Stokemonkey sales are on hold until further notice. We expect resumed sales in early 2008. We will announce availability here when we are ready to ship, not a day before. The primary issue is the low stock levels of necessary components. A more complete status picture is in the comments below.
Why have stock levels fallen so low, and can’t we just order up more parts? Because we’re continually improving Stokemonkey, and the design and test process has taken far longer than anticipated. We can’t order parts in volume because their new design is not completely stable.
Late last year we identified a safety liability with Stokemonkey. We have since tested several potential fixes, and rejected most as unreliable. The process has led to a complete redesign of Stokemonkey’s controller by the manufacturer to fix this problem decisively, and to incorporate several other improvements. Meanwhile, we have received one more report of the dangerous stuck-throttle problem (for a total of two incidents), so we won’t consider ordering more of the older-generation controllers as a stopgap.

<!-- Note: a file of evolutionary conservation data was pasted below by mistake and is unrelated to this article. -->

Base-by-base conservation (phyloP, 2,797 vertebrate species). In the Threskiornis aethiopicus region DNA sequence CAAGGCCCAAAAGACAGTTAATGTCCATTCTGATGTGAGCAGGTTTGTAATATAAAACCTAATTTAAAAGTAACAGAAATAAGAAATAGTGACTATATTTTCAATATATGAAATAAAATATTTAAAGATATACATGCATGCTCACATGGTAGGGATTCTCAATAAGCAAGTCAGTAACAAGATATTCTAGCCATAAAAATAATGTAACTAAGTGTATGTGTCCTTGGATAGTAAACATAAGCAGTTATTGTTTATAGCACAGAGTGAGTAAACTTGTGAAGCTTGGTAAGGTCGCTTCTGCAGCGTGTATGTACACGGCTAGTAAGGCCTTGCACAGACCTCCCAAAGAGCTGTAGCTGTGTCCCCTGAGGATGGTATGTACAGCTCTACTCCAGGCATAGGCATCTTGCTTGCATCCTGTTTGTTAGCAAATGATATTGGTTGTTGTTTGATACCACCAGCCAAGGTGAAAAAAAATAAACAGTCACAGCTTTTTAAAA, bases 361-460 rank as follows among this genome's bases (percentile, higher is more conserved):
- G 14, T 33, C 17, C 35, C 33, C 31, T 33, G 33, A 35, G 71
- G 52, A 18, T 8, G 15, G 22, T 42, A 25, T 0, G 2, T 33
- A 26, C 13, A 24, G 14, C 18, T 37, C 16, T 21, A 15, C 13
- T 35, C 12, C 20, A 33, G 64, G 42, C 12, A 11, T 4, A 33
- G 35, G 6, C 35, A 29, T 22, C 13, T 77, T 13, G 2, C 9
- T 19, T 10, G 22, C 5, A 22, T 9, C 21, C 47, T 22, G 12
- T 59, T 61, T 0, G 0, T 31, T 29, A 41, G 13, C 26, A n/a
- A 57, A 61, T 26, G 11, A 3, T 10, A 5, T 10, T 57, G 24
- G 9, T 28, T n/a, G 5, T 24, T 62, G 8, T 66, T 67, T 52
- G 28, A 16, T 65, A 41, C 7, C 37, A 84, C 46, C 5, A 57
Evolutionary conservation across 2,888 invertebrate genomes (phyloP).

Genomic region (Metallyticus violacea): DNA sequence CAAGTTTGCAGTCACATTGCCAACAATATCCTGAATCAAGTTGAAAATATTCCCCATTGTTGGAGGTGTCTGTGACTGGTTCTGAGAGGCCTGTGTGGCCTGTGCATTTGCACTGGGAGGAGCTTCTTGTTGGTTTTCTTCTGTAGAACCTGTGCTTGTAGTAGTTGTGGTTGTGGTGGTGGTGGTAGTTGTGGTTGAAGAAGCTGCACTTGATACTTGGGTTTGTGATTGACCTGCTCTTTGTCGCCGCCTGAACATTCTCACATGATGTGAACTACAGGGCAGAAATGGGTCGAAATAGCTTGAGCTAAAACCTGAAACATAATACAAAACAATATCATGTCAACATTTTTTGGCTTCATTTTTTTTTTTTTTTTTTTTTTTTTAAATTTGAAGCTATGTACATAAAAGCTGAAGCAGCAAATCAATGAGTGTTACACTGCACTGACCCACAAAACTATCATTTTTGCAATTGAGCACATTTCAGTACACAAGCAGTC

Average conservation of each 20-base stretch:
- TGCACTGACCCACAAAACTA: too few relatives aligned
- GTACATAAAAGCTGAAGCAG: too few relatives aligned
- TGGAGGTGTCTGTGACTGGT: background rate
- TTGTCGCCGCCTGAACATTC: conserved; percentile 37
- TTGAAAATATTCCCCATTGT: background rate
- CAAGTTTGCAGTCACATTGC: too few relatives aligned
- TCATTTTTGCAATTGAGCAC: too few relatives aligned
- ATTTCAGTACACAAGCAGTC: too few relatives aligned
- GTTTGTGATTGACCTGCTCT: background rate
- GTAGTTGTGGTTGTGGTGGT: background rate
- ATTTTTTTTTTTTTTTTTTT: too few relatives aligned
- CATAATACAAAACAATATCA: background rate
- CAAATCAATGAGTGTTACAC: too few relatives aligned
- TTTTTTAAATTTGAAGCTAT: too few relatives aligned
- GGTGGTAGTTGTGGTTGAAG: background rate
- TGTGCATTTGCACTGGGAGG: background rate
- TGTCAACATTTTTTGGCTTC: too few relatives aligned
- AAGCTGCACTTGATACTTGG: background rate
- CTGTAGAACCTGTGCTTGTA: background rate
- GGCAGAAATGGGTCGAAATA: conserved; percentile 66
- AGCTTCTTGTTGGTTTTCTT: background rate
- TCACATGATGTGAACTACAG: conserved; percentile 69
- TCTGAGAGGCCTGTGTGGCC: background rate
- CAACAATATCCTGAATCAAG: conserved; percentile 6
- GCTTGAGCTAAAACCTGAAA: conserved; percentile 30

Clever Cycles plans to sell and support Stokemonkey not exclusively as a mail-order, do-it-yourself retrofit kit, but as something you can buy as part of a complete vehicle, from us or other bike shops. This exposes us to greater liability than before. Specifically, our insurance likely won’t protect us in the event of claims if the vehicle doesn’t conform to federal Consumer Product Safety Commission regulations pertinent to electric bicycles. These regulations stipulate a powered speed limit of 20 MPH. Stokemonkey’s top speed to date has been essentially unregulated; people installing the kit have had the option to limit the bike’s high gearing to impose arbitrary top speeds as their jurisdictions (or personal judgment) may require. But now, as hinted previously, we must assure that the federal limit will be observed whenever the product is installed as directed. Without making the product, or your bicycle, suck. We’ve got all the basics in place; now it’s a matter of getting the various parties involved to coordinate certain details, get the components into production, and deliver.
We know that Stokemonkey and cargo bikes together are a great concept with enormous potential to help bicyclists “cut the cord” of car dependency, even if they live in places designed to cement such dependence. We ask your understanding and patience as we proceed cautiously toward rolling it out on a grander scale.